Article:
Taking your partner for granted is often unintentional, and a little reminder can be enough to snap you back. But a lack of trying is a different problem altogether. Ask yourself the following:

  • Have you stopped arguing?
  • Do you find yourself avoiding anything that could create tension with them i.e. walking away when your partner is upset? 
  • Do you ask about their day, their opinion, their feelings? 
  • Do you share with them (your day, opinions, and feelings)? 
  • Do you make plans with friends before thinking of your partner?

Not putting in effort could mean your relationship is in turmoil, but this depends on whether you don’t know what to do, or you don’t care. The former means there’s hope for your relationship, as there’s a lot that can be improved. But if you simply don’t care, it’s time to consider whether the relationship is worth saving.

How to Rekindle the Missing Flame

  • Make the time 

Chances are your schedules don’t have giant holes in which you can fill as you please. And chances are there will also be things that need doing. Therefore, you must be intentional when it comes to spending time with one another.

You might not have a week you can spend together on vacation, or even a full day of uninterrupted time, but can you spare 20 minutes at the end of the day to talk? Can you fit in the time in the middle of the day to send your partner a thoughtful message? Can you find time in your week to do something for them? Think about what your priorities are. Where does your partner fall? It might be time to make changes.

  • Reminisce

Remembering all the good is a way to rekindle your relationship. Tap into the nostalgia by looking at old photos or videos together. Go for a walk down memory land. Maybe even go on a literal trip to the places that were meaningful for you - where you met, first date, wedding venue, etc. Talk about how it was when you first got together. What was it that brought you together? What made you fall in love with your partner? What did you bond over? These questions are not to have you long for the “good ‘ol days”, but to help remember why you fell in love in the first place.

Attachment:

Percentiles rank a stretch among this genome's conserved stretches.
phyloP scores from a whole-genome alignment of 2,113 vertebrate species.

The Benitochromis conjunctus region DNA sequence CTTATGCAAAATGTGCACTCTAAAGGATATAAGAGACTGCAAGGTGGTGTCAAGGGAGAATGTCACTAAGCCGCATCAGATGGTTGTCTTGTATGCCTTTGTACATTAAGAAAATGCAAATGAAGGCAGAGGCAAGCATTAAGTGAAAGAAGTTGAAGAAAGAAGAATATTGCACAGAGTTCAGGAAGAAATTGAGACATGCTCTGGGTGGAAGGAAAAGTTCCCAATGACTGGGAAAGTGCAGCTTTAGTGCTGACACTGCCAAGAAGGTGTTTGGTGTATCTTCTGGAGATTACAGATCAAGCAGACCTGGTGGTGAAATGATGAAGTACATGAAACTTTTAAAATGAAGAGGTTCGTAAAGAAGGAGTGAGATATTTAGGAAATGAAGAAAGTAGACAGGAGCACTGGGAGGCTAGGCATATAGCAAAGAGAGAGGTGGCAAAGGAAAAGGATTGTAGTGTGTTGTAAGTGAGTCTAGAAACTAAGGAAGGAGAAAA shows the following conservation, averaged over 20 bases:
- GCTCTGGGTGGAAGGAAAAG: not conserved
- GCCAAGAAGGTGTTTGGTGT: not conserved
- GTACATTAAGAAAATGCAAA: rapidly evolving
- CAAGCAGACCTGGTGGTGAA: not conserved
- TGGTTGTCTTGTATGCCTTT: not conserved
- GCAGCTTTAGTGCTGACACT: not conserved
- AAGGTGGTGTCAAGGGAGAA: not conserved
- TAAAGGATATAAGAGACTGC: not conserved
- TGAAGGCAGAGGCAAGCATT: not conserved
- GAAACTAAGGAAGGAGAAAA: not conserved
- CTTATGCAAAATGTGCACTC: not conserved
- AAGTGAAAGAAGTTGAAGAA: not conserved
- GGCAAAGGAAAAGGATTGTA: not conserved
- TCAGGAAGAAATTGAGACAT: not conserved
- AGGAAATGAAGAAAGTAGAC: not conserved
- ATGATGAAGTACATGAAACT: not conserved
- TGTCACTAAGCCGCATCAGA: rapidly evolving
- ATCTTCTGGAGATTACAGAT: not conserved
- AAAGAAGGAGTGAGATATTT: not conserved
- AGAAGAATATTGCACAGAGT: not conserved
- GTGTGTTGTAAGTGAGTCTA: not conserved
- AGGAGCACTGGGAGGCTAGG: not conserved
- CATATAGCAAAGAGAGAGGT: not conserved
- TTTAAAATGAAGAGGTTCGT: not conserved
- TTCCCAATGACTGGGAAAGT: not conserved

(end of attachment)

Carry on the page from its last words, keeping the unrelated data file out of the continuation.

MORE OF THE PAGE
• Be romantic 

Remember the romantic gestures at the beginning of your relationship? There’s no reason why they should ever go away. How you do it depends on what speaks most to their heart. You’ll need to know their love language. Do words of affection mean the most to them or is it physical touch that lights them up inside? Whether you surprise them with a gift or you give them the gift of time, make sure you’re doing what they want and not what you would. It’s okay to have different love languages. In fact, this is normal. 

  • Communicate, communicate, communicate 

Maybe you’ve realized that you don’t know how to speak directly to their heart. Or maybe you did know how to show them love, but that was way back when. Things are different. They are different. You’ll need to have conversations about needs and expectations. An open line of communication is a surefire way to have a strong connection and keep the passion alive.  

  • Show gratitude 

The opposite of taking someone for granted is showing gratitude and appreciation. Be more mindful of the things your partner both big and small. Instead of simply saying thank you. Show your partner you see their efforts and tell them. Mention the things you appreciate and why. 

  • Be intimate 

Yes, there’s physical intimacy, sex, and other physical displays of affection, but did you know there are other, just as powerful types of intimacy? You can build emotional intimacy by sharing your emotions and being open with your feelings. You can increase experiential intimacy by sharing a new experience together. Physical intimacy is more than sex. You can work on it by focusing more on little touches like hand-holding and cuddles.  

  • Plan dates

Don’t wait for your calendar to be clear, just make date night a permanent thing. Once a week (or biweekly if that’s too difficult), have a standing date on the calendar. Take turns planning it. It can be as elaborate or as casual as you’d like it to be. If you’re together, without distractions, talking about each other (no kids, no work) consider it a date. 

Start Couples Counseling

You know what they say about the first step. That’s where an expert comes in. Meeting with a couples therapist can help you first understand what is missing in your relationship and what’s blocking you from having that spark you once had. For example, some couples find there is resentment buried under the surface. Or maybe it’s your communication skills that are preventing you from achieving real intimacy.